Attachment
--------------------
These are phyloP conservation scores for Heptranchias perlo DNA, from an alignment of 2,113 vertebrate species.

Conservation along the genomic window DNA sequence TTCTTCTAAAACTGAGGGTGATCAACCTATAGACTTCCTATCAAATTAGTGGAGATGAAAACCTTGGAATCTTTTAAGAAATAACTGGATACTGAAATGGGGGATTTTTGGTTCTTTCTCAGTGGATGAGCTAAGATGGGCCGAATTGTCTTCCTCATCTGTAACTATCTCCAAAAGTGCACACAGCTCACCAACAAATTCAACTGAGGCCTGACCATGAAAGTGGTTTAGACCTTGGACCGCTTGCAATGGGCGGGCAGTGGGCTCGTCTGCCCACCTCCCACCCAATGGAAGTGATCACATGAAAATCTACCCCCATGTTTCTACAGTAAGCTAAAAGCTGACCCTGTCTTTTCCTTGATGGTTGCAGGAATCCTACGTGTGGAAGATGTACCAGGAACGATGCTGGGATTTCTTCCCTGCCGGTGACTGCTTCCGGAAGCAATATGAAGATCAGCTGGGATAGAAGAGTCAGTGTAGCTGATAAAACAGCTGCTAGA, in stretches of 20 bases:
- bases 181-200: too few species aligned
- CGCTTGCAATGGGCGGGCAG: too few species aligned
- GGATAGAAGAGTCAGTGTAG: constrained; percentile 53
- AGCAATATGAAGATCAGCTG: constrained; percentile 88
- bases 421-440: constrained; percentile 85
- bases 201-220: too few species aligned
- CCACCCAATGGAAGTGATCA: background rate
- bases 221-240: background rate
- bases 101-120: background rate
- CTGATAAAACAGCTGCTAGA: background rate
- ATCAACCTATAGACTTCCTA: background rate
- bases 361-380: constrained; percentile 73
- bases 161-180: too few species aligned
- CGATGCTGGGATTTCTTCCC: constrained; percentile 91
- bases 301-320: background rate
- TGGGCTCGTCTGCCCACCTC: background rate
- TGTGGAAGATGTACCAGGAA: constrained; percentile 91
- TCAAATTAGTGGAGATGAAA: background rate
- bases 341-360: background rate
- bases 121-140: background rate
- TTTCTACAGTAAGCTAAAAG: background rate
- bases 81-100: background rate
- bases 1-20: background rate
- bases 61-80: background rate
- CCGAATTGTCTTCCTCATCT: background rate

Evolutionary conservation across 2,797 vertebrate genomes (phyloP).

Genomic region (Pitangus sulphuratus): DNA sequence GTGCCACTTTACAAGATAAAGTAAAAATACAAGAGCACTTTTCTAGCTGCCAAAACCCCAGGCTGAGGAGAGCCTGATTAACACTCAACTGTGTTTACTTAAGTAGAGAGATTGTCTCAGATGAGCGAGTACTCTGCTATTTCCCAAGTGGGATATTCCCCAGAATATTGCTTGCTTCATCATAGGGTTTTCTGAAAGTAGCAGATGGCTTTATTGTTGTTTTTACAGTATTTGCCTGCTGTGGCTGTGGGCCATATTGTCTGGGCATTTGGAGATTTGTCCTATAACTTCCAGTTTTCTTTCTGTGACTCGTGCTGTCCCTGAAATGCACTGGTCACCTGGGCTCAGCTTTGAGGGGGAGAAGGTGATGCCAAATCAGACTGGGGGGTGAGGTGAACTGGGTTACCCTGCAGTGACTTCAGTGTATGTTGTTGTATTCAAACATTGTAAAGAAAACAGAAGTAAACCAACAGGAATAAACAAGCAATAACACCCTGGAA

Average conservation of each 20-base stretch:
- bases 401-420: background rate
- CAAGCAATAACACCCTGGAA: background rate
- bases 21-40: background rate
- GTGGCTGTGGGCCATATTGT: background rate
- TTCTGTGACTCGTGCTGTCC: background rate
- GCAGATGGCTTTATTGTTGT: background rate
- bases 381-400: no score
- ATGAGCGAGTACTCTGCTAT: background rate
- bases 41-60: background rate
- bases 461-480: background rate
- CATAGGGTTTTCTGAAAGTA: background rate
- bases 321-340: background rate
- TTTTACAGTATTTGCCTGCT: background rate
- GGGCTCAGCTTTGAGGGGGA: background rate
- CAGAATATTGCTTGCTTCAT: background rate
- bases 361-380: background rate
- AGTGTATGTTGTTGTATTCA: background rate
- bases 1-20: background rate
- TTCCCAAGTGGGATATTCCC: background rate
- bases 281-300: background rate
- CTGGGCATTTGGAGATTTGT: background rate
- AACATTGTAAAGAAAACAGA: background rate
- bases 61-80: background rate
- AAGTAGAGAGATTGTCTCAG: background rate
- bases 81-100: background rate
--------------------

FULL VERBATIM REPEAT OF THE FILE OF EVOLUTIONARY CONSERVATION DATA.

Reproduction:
These are phyloP conservation scores for Heptranchias perlo DNA, from an alignment of 2,113 vertebrate species.

Conservation along the genomic window DNA sequence TTCTTCTAAAACTGAGGGTGATCAACCTATAGACTTCCTATCAAATTAGTGGAGATGAAAACCTTGGAATCTTTTAAGAAATAACTGGATACTGAAATGGGGGATTTTTGGTTCTTTCTCAGTGGATGAGCTAAGATGGGCCGAATTGTCTTCCTCATCTGTAACTATCTCCAAAAGTGCACACAGCTCACCAACAAATTCAACTGAGGCCTGACCATGAAAGTGGTTTAGACCTTGGACCGCTTGCAATGGGCGGGCAGTGGGCTCGTCTGCCCACCTCCCACCCAATGGAAGTGATCACATGAAAATCTACCCCCATGTTTCTACAGTAAGCTAAAAGCTGACCCTGTCTTTTCCTTGATGGTTGCAGGAATCCTACGTGTGGAAGATGTACCAGGAACGATGCTGGGATTTCTTCCCTGCCGGTGACTGCTTCCGGAAGCAATATGAAGATCAGCTGGGATAGAAGAGTCAGTGTAGCTGATAAAACAGCTGCTAGA, in stretches of 20 bases:
- bases 181-200: too few species aligned
- CGCTTGCAATGGGCGGGCAG: too few species aligned
- GGATAGAAGAGTCAGTGTAG: constrained; percentile 53
- AGCAATATGAAGATCAGCTG: constrained; percentile 88
- bases 421-440: constrained; percentile 85
- bases 201-220: too few species aligned
- CCACCCAATGGAAGTGATCA: background rate
- bases 221-240: background rate
- bases 101-120: background rate
- CTGATAAAACAGCTGCTAGA: background rate
- ATCAACCTATAGACTTCCTA: background rate
- bases 361-380: constrained; percentile 73
- bases 161-180: too few species aligned
- CGATGCTGGGATTTCTTCCC: constrained; percentile 91
- bases 301-320: background rate
- TGGGCTCGTCTGCCCACCTC: background rate
- TGTGGAAGATGTACCAGGAA: constrained; percentile 91
- TCAAATTAGTGGAGATGAAA: background rate
- bases 341-360: background rate
- bases 121-140: background rate
- TTTCTACAGTAAGCTAAAAG: background rate
- bases 81-100: background rate
- bases 1-20: background rate
- bases 61-80: background rate
- CCGAATTGTCTTCCTCATCT: background rate

Evolutionary conservation across 2,797 vertebrate genomes (phyloP).

Genomic region (Pitangus sulphuratus): DNA sequence GTGCCACTTTACAAGATAAAGTAAAAATACAAGAGCACTTTTCTAGCTGCCAAAACCCCAGGCTGAGGAGAGCCTGATTAACACTCAACTGTGTTTACTTAAGTAGAGAGATTGTCTCAGATGAGCGAGTACTCTGCTATTTCCCAAGTGGGATATTCCCCAGAATATTGCTTGCTTCATCATAGGGTTTTCTGAAAGTAGCAGATGGCTTTATTGTTGTTTTTACAGTATTTGCCTGCTGTGGCTGTGGGCCATATTGTCTGGGCATTTGGAGATTTGTCCTATAACTTCCAGTTTTCTTTCTGTGACTCGTGCTGTCCCTGAAATGCACTGGTCACCTGGGCTCAGCTTTGAGGGGGAGAAGGTGATGCCAAATCAGACTGGGGGGTGAGGTGAACTGGGTTACCCTGCAGTGACTTCAGTGTATGTTGTTGTATTCAAACATTGTAAAGAAAACAGAAGTAAACCAACAGGAATAAACAAGCAATAACACCCTGGAA

Average conservation of each 20-base stretch:
- bases 401-420: background rate
- CAAGCAATAACACCCTGGAA: background rate
- bases 21-40: background rate
- GTGGCTGTGGGCCATATTGT: background rate
- TTCTGTGACTCGTGCTGTCC: background rate
- GCAGATGGCTTTATTGTTGT: background rate
- bases 381-400: no score
- ATGAGCGAGTACTCTGCTAT: background rate
- bases 41-60: background rate
- bases 461-480: background rate
- CATAGGGTTTTCTGAAAGTA: background rate
- bases 321-340: background rate
- TTTTACAGTATTTGCCTGCT: background rate
- GGGCTCAGCTTTGAGGGGGA: background rate
- CAGAATATTGCTTGCTTCAT: background rate
- bases 361-380: background rate
- AGTGTATGTTGTTGTATTCA: background rate
- bases 1-20: background rate
- TTCCCAAGTGGGATATTCCC: background rate
- bases 281-300: background rate
- CTGGGCATTTGGAGATTTGT: background rate
- AACATTGTAAAGAAAACAGA: background rate
- bases 61-80: background rate
- AAGTAGAGAGATTGTCTCAG: background rate
- bases 81-100: background rate